The one or more light pipes 124 are adapted to internally transmit light. In the embodiment shown, each light pipe 36 is associated with a light source. The light pipes may have any suitable configuration. In the embodiment of FIG. 4, each light pipe includes a first end portion 70, a connecting portion 72, and a second end portion 74. Of course, the present invention also contemplates numerous other configurations, as well as embodiments in which one or more of these portions are omitted.

The first end portion 70 may be adapted to receive light from an associated light source. In the embodiment shown, the first end portion 70 is at least partially disposed between an associated button and the frame and extends below and generally perpendicular to the lower surface of the frame. The first end portion 70 may also extend through a light pipe aperture in the housing 22. In addition, the present invention also contemplates embodiments in which the first end portion 70 is omitted and light is provided directly to the connecting portion 72.

One or more switches 127 and one or more light sources may be provided. Each light source may be configured to illuminate when an associated switch is actuated. In the embodiment shown, a plurality of switches and light sources are disposed on a substrate, such as a printed circuit board 126. The circuit board 126 is disposed in the upper or lower portion 104, 106 of the housing 102. The switches may be of any suitable type, such as mechanical switches, proximity switches or combinations thereof. Similarly, the light sources may be of any suitable type, such as a light emitting diode (LED), incandescent bulb, or combinations thereof. Alternatively, the switches and light sources may be provided as separate components that are not disposed on a substrate in at least one embodiment of the present invention. If a substrate is provided, it may be attached to the housing in any suitable manner, such as with one or more retaining features or an adhesive. Moreover, the substrate may include electronics for controlling and/or communicating with another component, such as a garage door opener.

As shown in FIG. 5, the electronic module 100 may be assembled in any suitable manner. One way is as follows:

1. Place button array 116 face down into a locating nest;

2. Place housing 102 over the button array 116 and next the housing 02 to the button array 116;

3. Place light pipe array 124 into housing 102 and locate;

4. Attach the button array 116 and the light pipe array 12 (e.g., by using hot air cold upset staking process) or other attachment methods;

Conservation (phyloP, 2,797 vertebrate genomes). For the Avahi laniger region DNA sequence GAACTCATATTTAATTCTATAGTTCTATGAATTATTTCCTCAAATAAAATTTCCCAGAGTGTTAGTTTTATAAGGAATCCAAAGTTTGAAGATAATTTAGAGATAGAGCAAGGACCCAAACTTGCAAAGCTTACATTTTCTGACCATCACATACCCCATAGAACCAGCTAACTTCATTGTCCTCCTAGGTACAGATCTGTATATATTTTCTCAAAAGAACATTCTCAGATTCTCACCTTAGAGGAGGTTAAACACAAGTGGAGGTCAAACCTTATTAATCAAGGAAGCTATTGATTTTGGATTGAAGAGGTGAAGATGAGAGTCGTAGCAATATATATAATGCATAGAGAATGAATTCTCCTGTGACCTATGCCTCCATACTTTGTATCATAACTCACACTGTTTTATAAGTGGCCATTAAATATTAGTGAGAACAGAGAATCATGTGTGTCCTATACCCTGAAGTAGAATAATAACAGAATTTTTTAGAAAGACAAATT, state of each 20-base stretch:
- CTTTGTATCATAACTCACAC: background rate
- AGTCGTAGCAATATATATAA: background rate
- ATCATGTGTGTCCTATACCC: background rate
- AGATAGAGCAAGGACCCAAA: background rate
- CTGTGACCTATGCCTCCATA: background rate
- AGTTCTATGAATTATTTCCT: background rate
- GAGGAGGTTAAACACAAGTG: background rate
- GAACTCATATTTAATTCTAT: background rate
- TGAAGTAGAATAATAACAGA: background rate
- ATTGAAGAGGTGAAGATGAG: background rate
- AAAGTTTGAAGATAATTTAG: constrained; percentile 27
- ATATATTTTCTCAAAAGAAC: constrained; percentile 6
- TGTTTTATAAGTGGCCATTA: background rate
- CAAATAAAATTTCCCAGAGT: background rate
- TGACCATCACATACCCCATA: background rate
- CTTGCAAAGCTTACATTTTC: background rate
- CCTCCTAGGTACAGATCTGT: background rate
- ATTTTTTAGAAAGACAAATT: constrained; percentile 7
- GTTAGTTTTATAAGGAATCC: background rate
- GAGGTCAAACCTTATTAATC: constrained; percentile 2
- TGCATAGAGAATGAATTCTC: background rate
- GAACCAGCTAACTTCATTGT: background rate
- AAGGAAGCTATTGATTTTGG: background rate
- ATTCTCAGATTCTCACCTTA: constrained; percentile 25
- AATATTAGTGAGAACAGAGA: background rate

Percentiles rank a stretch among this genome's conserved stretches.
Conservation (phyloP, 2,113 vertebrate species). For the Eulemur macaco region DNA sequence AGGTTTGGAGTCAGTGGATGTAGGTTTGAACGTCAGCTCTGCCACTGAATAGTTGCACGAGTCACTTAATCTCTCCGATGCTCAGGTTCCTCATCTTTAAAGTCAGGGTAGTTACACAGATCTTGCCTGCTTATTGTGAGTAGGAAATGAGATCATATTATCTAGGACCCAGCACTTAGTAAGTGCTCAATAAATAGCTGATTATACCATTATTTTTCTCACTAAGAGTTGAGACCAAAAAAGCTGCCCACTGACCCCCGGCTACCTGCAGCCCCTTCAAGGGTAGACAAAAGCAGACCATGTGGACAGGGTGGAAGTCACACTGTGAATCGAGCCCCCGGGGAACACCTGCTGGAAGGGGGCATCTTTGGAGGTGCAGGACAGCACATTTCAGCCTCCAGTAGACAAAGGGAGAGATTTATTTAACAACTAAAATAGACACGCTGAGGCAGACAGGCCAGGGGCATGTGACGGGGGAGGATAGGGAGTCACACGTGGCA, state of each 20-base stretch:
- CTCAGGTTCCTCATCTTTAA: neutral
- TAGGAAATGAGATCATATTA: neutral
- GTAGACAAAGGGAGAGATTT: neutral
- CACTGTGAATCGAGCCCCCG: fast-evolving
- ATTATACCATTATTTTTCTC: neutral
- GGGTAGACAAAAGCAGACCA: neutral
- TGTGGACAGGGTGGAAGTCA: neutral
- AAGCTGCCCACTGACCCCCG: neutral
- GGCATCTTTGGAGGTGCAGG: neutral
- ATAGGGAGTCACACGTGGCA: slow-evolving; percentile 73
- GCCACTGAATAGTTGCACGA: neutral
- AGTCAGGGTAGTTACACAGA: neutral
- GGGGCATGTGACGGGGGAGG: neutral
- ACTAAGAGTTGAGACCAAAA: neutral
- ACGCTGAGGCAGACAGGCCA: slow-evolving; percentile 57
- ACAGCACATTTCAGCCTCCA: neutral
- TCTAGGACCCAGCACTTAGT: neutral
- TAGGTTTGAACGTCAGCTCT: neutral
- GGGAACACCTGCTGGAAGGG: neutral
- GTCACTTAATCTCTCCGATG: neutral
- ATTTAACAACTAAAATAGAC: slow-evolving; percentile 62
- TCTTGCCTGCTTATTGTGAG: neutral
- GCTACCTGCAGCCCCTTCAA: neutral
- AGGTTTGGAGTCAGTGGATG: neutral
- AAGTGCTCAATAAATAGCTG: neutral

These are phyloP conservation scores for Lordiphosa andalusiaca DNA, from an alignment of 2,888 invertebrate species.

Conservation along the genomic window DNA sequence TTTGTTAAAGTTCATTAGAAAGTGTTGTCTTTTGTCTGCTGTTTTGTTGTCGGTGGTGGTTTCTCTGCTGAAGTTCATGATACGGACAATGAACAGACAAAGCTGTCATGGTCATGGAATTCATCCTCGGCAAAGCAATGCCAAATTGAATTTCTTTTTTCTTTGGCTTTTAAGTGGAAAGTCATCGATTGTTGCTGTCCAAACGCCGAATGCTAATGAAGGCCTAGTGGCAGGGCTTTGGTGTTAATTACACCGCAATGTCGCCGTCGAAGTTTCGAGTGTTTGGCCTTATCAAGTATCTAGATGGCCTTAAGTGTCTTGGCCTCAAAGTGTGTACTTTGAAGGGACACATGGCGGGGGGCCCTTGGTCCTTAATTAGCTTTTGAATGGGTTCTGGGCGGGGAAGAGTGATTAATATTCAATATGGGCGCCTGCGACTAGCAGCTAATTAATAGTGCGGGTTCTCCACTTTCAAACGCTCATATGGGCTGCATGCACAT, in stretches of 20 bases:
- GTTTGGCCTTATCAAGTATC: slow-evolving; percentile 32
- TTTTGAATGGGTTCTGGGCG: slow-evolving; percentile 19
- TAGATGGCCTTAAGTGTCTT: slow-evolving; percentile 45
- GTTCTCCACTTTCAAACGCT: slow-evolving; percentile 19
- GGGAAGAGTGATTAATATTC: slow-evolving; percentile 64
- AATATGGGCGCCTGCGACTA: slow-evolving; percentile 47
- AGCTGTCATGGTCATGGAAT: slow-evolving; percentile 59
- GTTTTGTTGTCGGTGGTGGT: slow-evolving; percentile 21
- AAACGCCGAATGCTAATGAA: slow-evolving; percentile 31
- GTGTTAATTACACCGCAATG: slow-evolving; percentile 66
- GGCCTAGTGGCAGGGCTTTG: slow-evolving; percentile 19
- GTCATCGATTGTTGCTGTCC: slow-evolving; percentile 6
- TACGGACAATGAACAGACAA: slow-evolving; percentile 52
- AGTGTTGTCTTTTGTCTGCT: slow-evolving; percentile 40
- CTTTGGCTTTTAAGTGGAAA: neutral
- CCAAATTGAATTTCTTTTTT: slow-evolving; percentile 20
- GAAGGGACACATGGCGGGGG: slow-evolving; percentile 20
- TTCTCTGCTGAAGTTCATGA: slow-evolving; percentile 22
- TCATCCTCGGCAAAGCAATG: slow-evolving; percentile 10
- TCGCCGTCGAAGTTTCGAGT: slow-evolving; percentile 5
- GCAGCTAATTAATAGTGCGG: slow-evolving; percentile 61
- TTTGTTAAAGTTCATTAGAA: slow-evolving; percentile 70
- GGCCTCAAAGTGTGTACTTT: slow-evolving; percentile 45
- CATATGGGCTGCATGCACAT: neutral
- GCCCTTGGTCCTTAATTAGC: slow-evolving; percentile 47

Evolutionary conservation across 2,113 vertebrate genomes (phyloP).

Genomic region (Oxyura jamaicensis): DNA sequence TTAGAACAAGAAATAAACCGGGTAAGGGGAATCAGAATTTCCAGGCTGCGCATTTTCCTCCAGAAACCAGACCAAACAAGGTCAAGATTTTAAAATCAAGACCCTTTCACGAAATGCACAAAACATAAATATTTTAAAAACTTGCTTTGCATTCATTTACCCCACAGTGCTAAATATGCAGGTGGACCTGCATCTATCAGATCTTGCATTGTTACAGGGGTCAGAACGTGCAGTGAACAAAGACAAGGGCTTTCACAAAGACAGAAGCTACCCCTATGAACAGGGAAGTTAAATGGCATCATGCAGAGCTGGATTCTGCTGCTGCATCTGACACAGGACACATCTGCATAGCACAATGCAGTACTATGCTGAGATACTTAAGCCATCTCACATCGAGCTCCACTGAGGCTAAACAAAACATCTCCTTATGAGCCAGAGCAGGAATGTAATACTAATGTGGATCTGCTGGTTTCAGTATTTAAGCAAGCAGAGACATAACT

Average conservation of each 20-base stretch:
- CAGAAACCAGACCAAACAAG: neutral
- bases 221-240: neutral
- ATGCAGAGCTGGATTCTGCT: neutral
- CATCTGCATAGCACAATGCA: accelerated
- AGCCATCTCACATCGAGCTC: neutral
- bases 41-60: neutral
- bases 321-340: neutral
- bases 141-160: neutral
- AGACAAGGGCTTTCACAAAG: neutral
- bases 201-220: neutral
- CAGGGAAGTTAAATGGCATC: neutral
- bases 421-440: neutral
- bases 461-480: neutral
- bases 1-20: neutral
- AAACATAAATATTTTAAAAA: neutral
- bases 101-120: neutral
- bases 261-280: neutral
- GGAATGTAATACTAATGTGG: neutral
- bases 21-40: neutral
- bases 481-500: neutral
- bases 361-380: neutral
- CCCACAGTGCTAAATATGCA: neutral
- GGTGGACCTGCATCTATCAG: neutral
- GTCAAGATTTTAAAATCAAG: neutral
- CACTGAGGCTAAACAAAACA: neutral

5. Place PCB 126 into housing 102; and

6. Fold housing upper and lower portions 104, 106 to close and secure snap locks.

The present invention discloses an electronic module with fewer individual components, thereby reducing manufacturing and assembly costs as well as the complexity associated with handling and assembling small individual components, such as buttons and light pipes. In addition, the present invention allows various features to be provided on at least one unitary part to establish reliable feature orientation and alignment. Moreover, in at least one embodiment of the present invention, light pipes may be optically isolated from other light pipes and/or light sources, thereby providing desired illumination and visual feedback to the user.

While embodiments of the invention have been illustrated and described, it is not intended that these embodiments illustrate and describe all possible forms of the invention. Rather, the words used in the specification are words of description rather than limitation, and it is understood that various changes may be made without departing from the spirit and scope of the invention.

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Referenced by
Citing PatentFiling datePublication dateApplicantTitle
US7279650 *Apr 5, 2007Oct 9, 2007Canon Kabushiki KaishaElectronic apparatus having illumination button
US7772512 *Apr 4, 2005Aug 10, 2010T.K.M. Unlimited, Inc.Push plate assembly
US8736431 *Jul 7, 2011May 27, 2014International Business Machines CorporationTactile visual indicator
US20130009758 *Jul 7, 2011Jan 10, 2013International Business Machines CorporationTactile Visual Indicator
Classifications
U.S. Classification200/5.00R, 200/341, 345/168, 200/5.00A, 341/22, 200/310
International ClassificationH01H9/00
Cooperative ClassificationH01H2221/05, H01H13/83, H01H2217/024, H01H2221/044, H01H2219/064, H01H2219/062, H01H2233/004, H01H2221/07, H01H2221/016
European ClassificationH01H13/83
Legal Events
DateCodeEventDescription
Apr 25, 2014ASAssignment
Owner name: LEAR CORPORATION, MICHIGAN
Effective date: 20100830
Free format text: RELEASE BY SECURED PARTY;ASSIGNOR:JPMORGAN CHASE BANK, N.A.;REEL/FRAME:032770/0843
Mar 11, 2014FPAYFee payment
Year of fee payment: 8
Mar 11, 2014SULPSurcharge for late payment
Year of fee payment: 7
Mar 20, 2013ASAssignment
Owner name: JPMORGAN CAHSE BANK, N.A., AS AGENT, ILLINOIS
Free format text: SECURITY INTEREST;ASSIGNOR:LEAR CORPORATION;REEL/FRAME:030076/0016
Effective date: 20130130
Owner name: JPMORGAN CHASE BANK, N.A., AS AGENT, ILLINOIS
Mar 1, 2010FPAYFee payment
Year of fee payment: 4
Dec 6, 2005ASAssignment
Owner name: LEAR CORPORATION, MICHIGAN
Free format text: ASSIGNMENT OF ASSIGNORS INTEREST;ASSIGNORS:MCCONNELL, JOHN E.;PIERIK, BRUCE;STACK, JOHN;AND OTHERS;REEL/FRAME:016857/0367
Effective date: 20051115